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Pay up: Government wants binding code forcing Facebook and Google to pay for news content

COVID-19 ad revenue crisis prompts government to demand binding code that will compel digital giants to pay for news content hosted on their platforms
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Digital platforms like Facebook and Google will be required to pay news outlets for hosting their content as part of a mandatory code of conduct the Australian government is planning to introduce.

The Federal Government has now said it is directing the Australian Competition and Consumer Commission (ACCC) to develop the mandatory code to address “imbalances” in bargaining power between these digital behemoths and media companies.

The mandatory conduct scheme replaces the Government's initial plans for the consumer watchdog to work with the digital platforms to develop a voluntary code following its response to the final report from the ACCC’s Digital Platforms Inquiry. At the time, the Government had indicated if an agreement was not forthcoming, it would develop alternative options to address concerns raised, including a mandatory code.

However, the timeframe has now been sped up in the wake of falling ad revenues and media outlets struggling due to the COVID-19 economic shutdown. It's a situation that has seen many news media outlets stand down staff, close print and magazine titles and introduce reduced pay for employees.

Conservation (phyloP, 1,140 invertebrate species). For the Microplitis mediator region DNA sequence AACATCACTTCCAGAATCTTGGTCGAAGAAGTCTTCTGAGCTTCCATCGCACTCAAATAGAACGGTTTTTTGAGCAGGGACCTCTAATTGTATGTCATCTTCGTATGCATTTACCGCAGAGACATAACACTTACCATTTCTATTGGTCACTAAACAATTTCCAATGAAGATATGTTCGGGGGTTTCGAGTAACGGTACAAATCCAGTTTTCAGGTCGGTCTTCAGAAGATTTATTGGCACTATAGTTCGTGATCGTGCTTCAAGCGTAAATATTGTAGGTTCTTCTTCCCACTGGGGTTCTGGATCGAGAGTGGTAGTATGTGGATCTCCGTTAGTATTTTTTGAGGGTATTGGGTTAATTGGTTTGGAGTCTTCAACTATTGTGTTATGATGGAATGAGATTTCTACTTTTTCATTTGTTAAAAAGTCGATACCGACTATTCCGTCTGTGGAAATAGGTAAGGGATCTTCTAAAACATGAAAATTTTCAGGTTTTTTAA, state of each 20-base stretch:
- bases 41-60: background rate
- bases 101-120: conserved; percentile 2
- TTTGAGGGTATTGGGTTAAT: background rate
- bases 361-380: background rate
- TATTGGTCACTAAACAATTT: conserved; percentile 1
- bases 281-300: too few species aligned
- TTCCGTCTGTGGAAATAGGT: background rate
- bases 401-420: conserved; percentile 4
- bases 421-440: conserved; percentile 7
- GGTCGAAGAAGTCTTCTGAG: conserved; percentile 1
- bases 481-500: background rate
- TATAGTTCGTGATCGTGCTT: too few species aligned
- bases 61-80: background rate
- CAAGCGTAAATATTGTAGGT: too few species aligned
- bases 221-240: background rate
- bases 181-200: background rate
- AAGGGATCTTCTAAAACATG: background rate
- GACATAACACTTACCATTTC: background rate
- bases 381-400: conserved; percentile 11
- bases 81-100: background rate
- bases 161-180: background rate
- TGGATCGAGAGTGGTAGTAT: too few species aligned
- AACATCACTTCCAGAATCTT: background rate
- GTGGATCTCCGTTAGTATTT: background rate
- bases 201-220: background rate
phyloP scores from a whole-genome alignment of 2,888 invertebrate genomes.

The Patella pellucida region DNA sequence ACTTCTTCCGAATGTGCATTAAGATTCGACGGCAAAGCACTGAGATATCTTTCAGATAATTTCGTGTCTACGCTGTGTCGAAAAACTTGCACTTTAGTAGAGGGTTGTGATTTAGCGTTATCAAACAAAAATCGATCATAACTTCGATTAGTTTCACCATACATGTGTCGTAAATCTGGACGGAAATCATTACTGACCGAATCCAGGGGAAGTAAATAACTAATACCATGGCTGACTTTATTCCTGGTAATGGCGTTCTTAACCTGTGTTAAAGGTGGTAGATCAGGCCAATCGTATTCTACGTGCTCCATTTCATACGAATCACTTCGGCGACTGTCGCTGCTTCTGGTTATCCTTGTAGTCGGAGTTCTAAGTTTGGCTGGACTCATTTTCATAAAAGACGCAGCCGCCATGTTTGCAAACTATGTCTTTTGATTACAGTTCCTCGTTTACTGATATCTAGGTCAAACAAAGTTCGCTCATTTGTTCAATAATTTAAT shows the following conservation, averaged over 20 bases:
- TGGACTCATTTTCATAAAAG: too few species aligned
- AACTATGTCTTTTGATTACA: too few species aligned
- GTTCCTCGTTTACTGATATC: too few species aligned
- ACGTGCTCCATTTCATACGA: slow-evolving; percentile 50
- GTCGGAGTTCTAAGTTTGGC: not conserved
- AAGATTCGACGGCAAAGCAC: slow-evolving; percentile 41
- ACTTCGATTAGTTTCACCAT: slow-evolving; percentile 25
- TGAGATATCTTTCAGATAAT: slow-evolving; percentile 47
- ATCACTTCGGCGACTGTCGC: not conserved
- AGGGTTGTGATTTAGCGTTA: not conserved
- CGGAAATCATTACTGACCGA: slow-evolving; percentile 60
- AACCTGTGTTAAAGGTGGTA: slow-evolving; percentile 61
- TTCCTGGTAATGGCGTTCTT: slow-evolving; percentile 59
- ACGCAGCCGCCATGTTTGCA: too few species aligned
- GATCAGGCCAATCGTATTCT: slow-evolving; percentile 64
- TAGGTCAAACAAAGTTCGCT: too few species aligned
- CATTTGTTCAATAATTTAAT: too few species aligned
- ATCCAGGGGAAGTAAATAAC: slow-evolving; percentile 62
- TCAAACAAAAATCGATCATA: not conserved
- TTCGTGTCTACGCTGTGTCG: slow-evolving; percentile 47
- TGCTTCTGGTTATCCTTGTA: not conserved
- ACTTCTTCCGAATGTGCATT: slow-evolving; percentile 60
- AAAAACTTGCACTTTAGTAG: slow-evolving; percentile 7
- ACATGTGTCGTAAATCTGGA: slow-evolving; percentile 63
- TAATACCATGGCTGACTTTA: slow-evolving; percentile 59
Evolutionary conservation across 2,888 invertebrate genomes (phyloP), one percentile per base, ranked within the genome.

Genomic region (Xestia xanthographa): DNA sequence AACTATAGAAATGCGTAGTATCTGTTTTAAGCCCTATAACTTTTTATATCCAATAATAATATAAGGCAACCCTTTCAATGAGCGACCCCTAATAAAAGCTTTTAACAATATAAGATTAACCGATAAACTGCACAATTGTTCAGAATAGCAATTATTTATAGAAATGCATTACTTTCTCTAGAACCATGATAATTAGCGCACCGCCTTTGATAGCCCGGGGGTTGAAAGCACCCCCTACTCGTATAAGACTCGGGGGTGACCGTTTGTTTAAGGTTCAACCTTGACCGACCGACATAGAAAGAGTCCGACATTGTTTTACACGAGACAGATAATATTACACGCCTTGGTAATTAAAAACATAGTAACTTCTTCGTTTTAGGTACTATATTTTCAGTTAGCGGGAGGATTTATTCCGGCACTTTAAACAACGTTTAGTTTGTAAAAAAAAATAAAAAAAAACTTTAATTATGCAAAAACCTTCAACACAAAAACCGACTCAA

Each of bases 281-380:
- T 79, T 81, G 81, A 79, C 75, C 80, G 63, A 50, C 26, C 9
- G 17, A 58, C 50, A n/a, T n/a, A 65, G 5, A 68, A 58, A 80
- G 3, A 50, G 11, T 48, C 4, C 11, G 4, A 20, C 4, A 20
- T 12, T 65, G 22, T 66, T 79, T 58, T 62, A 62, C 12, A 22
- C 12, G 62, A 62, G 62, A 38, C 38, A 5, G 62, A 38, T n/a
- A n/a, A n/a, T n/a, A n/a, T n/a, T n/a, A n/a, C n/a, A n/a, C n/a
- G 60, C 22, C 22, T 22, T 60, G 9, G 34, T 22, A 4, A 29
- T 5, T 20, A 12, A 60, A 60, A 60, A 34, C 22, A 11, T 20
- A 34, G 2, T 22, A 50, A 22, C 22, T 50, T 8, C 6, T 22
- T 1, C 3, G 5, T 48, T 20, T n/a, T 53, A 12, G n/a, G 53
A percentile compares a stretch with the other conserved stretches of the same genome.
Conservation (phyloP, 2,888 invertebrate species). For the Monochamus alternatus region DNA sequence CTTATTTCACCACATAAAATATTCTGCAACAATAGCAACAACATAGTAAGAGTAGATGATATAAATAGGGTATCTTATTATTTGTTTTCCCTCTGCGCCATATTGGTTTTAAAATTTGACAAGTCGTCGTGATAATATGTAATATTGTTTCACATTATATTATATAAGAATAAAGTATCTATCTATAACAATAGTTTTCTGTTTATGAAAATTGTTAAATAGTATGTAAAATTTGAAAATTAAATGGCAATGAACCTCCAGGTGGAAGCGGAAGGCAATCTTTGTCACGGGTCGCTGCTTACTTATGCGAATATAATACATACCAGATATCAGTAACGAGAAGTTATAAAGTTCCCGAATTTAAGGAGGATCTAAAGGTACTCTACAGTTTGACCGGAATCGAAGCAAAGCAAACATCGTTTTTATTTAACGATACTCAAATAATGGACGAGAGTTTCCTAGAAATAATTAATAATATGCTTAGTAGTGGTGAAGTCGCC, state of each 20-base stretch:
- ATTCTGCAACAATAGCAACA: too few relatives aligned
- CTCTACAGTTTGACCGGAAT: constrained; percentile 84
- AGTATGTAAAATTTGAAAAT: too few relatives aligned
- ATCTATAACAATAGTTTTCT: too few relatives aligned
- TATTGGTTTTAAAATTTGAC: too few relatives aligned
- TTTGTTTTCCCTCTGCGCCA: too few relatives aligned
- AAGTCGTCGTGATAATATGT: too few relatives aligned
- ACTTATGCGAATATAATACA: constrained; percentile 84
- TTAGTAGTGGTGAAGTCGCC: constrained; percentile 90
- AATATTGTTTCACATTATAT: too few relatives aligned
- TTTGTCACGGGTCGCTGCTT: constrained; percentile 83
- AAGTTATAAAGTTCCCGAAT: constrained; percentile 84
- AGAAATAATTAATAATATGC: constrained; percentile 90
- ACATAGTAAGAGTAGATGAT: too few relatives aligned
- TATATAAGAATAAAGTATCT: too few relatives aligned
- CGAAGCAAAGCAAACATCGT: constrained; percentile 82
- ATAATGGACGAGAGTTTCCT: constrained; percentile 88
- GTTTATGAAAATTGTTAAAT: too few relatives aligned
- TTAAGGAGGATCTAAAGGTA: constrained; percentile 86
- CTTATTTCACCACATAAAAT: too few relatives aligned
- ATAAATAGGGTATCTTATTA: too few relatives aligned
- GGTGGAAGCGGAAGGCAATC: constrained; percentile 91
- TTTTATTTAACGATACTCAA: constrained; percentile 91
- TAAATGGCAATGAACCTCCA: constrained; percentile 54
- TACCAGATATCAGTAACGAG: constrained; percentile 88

In a statement released today jointly by the ACCC and Communications Minister, Paul Fletcher, the pair said limited progress on a voluntary code, together with heightened financial pressure on media organisations in the current climate, has forced it to move on a binding mechanism.

News outlets have reacted positively to today's announcement, with News Corp Australasia executive chairman, Michael Miller, saying Google and Facebook have built trillion dollar businesses by using other people's content and refusing to pay for it.

“Their massive failure to recognise and remunerate creators and copyright owners has put at risk the original reporting that keeps communities informed,” he said.

Miller said the Australia media industry is at a tipping point and a mandatory code is urgently needed and noted the rush of audiences back to trusted news sources during the COVID 19 crisis.

“It is a powerful reminder that real journalism must not be destroyed by companies that take it for their own use and refuse to pay,” he said.

Nine CEO, Hugh Marks, also congratulated the Government for taking swift and decisive action on this important issue. 

“Now more than ever, it’s important the global technology companies take some responsibility for contributing to our society through financially supporting the creation of quality Australian content," he said.

The ACCC’s Digital Platforms Inquiry was tasked with examining competition in the digital arena, the dominance of digital platforms like Facebook and ensuring a sustainable Australian media landscape in the digital age.

The Government said the draft mandatory code will be released for consultation by the ACCC before the end of July, with a final code to be settled soon thereafter.

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